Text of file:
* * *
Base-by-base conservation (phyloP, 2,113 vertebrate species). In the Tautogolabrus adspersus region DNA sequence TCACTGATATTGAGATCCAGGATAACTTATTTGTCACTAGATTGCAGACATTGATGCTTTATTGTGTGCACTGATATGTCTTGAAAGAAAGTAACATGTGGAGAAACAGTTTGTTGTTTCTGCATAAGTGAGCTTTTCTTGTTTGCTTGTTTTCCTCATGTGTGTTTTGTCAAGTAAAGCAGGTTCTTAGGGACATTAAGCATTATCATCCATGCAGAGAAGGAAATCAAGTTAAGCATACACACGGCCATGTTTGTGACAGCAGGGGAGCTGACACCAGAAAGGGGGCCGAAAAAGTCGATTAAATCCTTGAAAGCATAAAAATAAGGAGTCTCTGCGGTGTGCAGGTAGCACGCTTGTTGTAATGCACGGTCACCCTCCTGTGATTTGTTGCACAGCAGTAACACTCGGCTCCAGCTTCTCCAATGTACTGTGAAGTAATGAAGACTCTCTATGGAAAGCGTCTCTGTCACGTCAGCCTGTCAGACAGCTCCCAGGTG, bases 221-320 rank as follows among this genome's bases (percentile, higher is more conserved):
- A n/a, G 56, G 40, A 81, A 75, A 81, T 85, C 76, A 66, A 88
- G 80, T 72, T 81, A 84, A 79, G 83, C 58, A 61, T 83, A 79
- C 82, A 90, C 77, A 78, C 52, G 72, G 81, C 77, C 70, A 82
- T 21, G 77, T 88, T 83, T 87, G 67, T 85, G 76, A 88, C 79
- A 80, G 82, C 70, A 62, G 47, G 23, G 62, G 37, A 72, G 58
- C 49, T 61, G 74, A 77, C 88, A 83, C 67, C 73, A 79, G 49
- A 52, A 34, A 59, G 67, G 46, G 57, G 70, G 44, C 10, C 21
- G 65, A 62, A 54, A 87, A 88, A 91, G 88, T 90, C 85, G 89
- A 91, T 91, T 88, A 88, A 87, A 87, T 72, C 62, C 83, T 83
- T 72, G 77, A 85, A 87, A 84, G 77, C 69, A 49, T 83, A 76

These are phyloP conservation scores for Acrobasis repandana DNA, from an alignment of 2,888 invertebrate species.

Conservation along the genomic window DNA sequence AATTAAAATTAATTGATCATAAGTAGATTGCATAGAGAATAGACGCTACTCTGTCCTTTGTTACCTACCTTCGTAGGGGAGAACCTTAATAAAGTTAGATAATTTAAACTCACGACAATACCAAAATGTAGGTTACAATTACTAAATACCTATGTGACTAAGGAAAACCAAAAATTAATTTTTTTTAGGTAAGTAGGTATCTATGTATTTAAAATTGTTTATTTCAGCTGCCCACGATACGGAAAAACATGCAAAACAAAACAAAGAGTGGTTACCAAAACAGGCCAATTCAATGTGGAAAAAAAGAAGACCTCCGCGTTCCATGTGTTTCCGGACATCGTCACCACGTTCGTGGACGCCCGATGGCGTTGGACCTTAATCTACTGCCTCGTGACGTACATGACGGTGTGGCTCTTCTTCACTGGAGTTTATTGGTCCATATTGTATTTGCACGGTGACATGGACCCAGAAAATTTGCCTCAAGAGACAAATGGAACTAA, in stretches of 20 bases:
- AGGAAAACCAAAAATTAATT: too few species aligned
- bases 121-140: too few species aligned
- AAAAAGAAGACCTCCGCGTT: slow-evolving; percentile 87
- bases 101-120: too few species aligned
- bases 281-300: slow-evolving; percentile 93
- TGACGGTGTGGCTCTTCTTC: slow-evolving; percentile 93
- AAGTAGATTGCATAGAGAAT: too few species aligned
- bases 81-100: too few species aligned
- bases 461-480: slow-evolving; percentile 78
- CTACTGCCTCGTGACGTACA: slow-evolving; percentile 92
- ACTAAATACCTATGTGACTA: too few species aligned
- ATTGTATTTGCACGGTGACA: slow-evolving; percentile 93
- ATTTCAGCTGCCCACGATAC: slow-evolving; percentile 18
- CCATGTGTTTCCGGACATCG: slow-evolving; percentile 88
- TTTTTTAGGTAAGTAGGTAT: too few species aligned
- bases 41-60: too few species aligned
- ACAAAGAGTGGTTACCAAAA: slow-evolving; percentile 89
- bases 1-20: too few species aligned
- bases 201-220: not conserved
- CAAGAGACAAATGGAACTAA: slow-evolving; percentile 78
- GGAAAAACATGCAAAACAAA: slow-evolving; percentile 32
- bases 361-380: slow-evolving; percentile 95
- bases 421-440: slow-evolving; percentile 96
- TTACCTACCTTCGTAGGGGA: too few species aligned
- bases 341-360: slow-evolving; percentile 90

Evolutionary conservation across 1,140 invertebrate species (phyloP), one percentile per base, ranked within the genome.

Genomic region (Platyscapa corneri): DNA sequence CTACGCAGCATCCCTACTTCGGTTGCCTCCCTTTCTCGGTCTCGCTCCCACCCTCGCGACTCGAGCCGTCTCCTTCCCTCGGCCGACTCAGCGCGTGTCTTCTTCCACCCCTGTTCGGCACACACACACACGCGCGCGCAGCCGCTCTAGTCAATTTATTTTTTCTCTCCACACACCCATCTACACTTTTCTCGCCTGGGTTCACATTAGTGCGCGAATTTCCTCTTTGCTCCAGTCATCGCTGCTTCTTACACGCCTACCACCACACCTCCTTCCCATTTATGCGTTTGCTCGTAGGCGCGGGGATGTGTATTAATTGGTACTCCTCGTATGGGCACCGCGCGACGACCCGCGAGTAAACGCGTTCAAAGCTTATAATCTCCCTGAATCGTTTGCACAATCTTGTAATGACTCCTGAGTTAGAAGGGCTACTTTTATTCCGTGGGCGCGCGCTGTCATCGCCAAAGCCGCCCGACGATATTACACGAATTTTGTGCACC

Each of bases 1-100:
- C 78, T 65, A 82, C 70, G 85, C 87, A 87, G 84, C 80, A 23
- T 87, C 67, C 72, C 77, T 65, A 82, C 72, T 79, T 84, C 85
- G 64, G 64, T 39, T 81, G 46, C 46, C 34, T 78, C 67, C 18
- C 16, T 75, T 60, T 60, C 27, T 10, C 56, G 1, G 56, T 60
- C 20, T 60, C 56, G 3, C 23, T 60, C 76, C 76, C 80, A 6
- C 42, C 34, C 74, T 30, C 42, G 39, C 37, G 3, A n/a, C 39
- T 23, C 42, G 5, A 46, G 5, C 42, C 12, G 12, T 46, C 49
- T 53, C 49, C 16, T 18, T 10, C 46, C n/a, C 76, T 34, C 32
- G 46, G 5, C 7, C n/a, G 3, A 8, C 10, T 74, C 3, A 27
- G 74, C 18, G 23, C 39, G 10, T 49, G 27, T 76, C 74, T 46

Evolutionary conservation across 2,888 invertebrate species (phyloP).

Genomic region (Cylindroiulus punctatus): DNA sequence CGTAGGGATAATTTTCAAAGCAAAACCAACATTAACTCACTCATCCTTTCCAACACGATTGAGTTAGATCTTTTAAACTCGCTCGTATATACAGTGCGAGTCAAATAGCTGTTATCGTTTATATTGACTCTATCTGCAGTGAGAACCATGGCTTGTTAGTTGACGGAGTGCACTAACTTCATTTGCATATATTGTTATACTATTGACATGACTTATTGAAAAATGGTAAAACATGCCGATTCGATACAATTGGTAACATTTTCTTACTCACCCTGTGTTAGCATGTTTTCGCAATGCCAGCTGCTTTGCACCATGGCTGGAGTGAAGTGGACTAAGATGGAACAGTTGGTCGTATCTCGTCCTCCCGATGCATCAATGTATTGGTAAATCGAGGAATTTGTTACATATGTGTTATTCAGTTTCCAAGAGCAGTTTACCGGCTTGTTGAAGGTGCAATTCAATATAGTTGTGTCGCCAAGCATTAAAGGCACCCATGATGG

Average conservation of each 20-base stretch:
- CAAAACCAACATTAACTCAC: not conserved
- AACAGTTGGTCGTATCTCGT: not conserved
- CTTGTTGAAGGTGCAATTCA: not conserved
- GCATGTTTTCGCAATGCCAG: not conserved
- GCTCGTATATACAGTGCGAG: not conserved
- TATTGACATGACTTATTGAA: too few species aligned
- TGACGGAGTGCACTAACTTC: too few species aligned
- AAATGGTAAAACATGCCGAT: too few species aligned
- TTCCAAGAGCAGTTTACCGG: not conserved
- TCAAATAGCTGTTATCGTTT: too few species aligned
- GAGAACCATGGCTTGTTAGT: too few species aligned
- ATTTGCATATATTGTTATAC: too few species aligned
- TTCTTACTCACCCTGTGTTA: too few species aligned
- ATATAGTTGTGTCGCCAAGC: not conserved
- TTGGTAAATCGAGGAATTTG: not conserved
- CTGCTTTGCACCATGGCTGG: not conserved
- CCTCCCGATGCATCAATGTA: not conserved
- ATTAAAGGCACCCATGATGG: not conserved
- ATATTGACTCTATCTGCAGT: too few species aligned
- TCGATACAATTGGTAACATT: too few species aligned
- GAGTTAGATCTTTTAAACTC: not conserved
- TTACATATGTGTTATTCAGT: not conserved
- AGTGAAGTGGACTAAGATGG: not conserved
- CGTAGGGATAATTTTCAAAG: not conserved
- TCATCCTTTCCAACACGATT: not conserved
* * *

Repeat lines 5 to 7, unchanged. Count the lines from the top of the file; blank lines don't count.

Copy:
- T 21, G 77, T 88, T 83, T 87, G 67, T 85, G 76, A 88, C 79
- A 80, G 82, C 70, A 62, G 47, G 23, G 62, G 37, A 72, G 58
- C 49, T 61, G 74, A 77, C 88, A 83, C 67, C 73, A 79, G 49